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[MELBOURNE] Oil traded near US$60 a barrel as Saudi Arabia said its efforts to focus on market share are working before Opec meets this week to decide on production policy.
Futures were little changed in New York. Demand is picking up and supply is slowing, Saudi Arabia's Oil Minister Ali al- Naimi said on Monday as he arrived in Vienna for the June 5 meeting. US crude inventories probably fell through May 29, according to a Bloomberg survey before an Energy Information Administration report Wednesday.
Oil's recovery from a six-year low is stalling amid speculation that a global glut will persist as rising prices spur a recovery in US output. The Organization of Petroleum Exporting Countries will maintain a collective quota of 30 million barrels a day, according to all but one of 34 traders and analysts surveyed by Bloomberg.
"I doubt that we'll see any change to OPEC policy," David Lennox, a resource analyst at Fat Prophets in Sydney, said by phone. "The market is going to hold until the results of that meeting is announced and then we'll see where we go from there. We've still got high stockpiles in the US and that's going to keep a lid on any price rally."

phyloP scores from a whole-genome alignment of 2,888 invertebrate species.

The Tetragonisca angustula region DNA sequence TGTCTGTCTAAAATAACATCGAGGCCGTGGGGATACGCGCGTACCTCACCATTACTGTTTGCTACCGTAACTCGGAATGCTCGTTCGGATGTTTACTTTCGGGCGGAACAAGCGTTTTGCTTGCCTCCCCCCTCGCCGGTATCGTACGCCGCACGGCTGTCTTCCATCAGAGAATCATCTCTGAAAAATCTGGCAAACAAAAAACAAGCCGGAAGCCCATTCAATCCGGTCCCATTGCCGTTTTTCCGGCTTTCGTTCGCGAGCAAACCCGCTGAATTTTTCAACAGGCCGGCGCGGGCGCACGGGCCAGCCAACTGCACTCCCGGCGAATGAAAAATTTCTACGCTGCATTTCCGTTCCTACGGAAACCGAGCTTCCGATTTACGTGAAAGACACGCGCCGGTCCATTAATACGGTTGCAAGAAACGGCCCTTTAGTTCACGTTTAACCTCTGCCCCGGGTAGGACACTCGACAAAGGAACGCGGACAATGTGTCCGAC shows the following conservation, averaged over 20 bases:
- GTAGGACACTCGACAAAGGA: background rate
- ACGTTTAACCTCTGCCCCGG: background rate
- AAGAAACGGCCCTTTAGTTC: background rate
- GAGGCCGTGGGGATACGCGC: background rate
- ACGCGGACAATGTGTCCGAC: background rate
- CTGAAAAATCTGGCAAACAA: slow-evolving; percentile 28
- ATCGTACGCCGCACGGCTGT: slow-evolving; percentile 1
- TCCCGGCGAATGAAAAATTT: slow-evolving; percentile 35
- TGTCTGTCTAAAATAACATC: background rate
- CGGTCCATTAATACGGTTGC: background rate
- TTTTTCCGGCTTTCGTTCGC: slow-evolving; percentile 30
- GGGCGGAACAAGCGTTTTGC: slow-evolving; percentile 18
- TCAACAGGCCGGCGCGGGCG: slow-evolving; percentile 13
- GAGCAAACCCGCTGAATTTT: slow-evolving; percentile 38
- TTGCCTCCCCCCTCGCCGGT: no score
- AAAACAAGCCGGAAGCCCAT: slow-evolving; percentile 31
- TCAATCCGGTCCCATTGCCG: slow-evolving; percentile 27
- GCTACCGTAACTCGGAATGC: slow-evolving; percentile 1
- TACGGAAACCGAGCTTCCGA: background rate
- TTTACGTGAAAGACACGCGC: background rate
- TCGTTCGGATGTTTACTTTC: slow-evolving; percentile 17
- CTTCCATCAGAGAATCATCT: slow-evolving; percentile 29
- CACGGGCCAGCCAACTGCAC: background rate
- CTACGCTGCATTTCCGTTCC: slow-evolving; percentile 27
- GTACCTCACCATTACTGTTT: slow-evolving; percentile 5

West Texas Intermediate for July delivery was at US$60.17 a barrel in electronic trading on the New York Mercantile Exchange, down 3 cents at 10.37 am Sydney time. The contract slid 10 cents to US$60.20 on Monday. The volume of all futures traded was about 73 per cent below the 100-day average. Prices have increased 13 percent this year.
Brent for July settlement decreased 11 cents, or 0.2 per cent, to US$64.77 a barrel on the London-based ICE Futures Europe exchange. It fell 68 cents to US$64.88 on Monday. The European benchmark crude was at a premium of US$4.62 to WTI.